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F1 2022

Conflict in F1 six weeks before the start of the new season?

As F1 gears up for a new era of competition, there are a whole host of questions to be answered. RacingNews365.com provides the latest on potential changes to the regulations, Michael Masi's position as Race Director and Lewis Hamilton's future...

2022 F1 Car Silverstone Grid 3
Analysis
To news overview © F1

With car launches on the horizon and pre-season testing fast approaching, there are several hot topics doing the rounds in Formula 1.

What will the Sporting Regulations look like when the paddock sets up in Bahrain for the season-opener in six weeks' time? Will Michael Masi continue as Race Director after the drama in Abu Dhabi? And, in turn, will seven-time World Champion Lewis Hamilton call time on his illustrious career?

RacingNews365.com's Dieter Rencken addresses all of these matters - and runs through the key developments - in his latest analytical piece.

Sprint races under threat for 2022

Immediately after RacingNews365.com published the 2022 three-day weekend format explainer detailing 90-minute practice sessions, as per the latest set of 2022 regulations, namely Version 4 dated 30 April 2021, a number of teams took up contact to state 60-minute sessions were on the cards, but that various controversies, including disagreements over Sprint races, had delayed the updated set of regulations.

Indeed, V4 did not detail formats for Sprint races – for good reason. Where F1 previously stated that six Sprints would be staged during 2022, a number of teams refused to approve them unless additional allowances (for wear and damages) were provided for under the ($140m) budget cap. However, RacingNews365.com understands the FIA refuses to budge on the cap, resulting in an impasse.

Simply put, unless one or other party is prepared to yield, there will be no Sprint Qualifying sessions. Last year, F1 overcame similar objections, but these were sorted through a financial sleight of hand in order to facilitate trialling the concept.

According to sources, the FIA is now, though, adamant no such concessions will be permitted this year, particularly as last year's $145m cap was reduced by $5m to $140m in order to save costs. Raising the cap runs counter to that philosophy. It is, after all, possible to operate under the cap, as a number of teams have proven.

			© Mercedes
	© Mercedes

What about Masi's future as Race Director?

Another flashpoint is understood to be the fate of Race Director Michael Masi. The word from F1 towers is that F1 Sporting Director Steve Nielsen was under consideration to replace Masi.

However, this could potentially have caused issues at EU Commission level after the statutory body ratified the commercial rights deal provided regulatory and commercial powers are distinctly separated – and such an appointment could be in breach of that agreement.

As an aside, last year F1 transferred its full technical team to the FIA, with a source at the time saying, "With the new era regulation sorted, their job was done", but RacingNews365.com understands there were legal rather than organisational concerns. If, after all, their work "was done", why did the FIA add them to the payroll?

Although a number of teams - including, obviously, Mercedes - called for Masi's dismissal, others see no alternative to the man and still others believe he should be given a second shot, albeit with improved support and fewer peripheral activities such as sporting commission duties and circuit inspections. In addition, new FIA President Mohammed Ben Sulayem is adamant the governing body will not be dictated to by any team(s).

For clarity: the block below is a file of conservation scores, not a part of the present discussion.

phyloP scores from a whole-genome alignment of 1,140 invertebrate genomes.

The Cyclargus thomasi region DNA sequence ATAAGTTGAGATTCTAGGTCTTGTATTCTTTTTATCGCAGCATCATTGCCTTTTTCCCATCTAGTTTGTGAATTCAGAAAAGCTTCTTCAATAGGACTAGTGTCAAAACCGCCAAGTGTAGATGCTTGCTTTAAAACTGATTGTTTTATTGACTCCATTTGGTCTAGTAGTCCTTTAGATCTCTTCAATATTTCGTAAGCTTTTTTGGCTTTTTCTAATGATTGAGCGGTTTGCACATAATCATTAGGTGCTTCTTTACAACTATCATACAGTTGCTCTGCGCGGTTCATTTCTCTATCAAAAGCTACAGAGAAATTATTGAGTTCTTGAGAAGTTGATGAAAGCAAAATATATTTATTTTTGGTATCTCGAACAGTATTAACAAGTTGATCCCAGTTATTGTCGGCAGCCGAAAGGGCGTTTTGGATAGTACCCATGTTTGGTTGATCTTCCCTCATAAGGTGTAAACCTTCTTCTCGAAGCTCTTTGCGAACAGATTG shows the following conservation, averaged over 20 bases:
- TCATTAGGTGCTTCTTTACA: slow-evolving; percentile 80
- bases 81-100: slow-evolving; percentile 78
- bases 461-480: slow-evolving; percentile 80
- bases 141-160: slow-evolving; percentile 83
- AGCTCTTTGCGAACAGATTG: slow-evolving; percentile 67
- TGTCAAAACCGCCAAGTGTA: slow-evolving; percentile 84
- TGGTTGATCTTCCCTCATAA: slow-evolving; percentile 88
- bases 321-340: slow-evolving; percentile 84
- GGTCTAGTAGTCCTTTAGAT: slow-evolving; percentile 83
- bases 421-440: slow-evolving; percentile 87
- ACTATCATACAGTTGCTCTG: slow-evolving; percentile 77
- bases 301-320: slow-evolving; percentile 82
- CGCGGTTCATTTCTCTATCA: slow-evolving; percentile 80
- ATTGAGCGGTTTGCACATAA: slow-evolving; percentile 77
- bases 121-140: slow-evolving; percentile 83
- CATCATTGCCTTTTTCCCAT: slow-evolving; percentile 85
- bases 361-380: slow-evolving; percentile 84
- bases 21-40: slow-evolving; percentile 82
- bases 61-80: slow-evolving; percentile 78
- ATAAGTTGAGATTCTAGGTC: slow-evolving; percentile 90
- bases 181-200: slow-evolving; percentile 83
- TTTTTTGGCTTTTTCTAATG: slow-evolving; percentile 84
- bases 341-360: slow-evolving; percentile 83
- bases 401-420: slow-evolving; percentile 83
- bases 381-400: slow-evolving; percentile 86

That Masi is unlikely to be dismissed is clear from the timeline of the FIA investigation into the Abu Dhabi debacle. Although details from last week's Sporting Advisory Committee are sparse, it is understood Safety Car deployment regulations were discussed and not the fate of Masi, who actually chaired the meeting. That is, in itself, most telling…

			© Michael Potts / RN365
	© Michael Potts / RN365

A lot of questions to be answered before Bahrain

The next discussion opportunity is the F1 Commission meeting - which has no regulatory powers unless proposals are subsequently FIA ratified - scheduled for 14 February. Thereafter F1 faces a long wait until a final decision is announced by the World Motor Sport Council meeting in Bahrain on 18 March – saliently, officially the opening day of the new season…

This means Lewis Hamilton, who steadfastly maintained radio silence since the incident, will need to show his hand without knowing the outcome of the investigation; it equally complicates matters for the FIA as the governing body will need to stick with Masi (for that morning, at least) or take decisions outside of their own investigative timeline, potentially leaving them open to legal action – ironically, after Mercedes dropped their plans.

There seem to be no easy solutions in sight, and the best prognosis as matters stand at present is:

Practice sessions will be reduced from 90 minutes to 60-minute duration, freeing up three times 30 minutes during what are already compact race weekends.

Sprint events are unlikely to be staged; if so, reduced in number from the six scheduled to around three.

Masi will remain Race Director for a year at least, but with two deputies and a remote race support function similar to the remote garages and mission control centres operated by the teams. Another alternative is to rotate Race Director duties amongst three officials, with two relegated to support functions for that weekend.

As for Hamilton, who knows?

Also interesting:

F1 Podcast: Why F1 2022 could be the most exciting season ever

With huge changes being made to the F1 rule book for 2022, our journalists Dieter Rencken, Mike Seymour and Thomas Maher look ahead to the new season.

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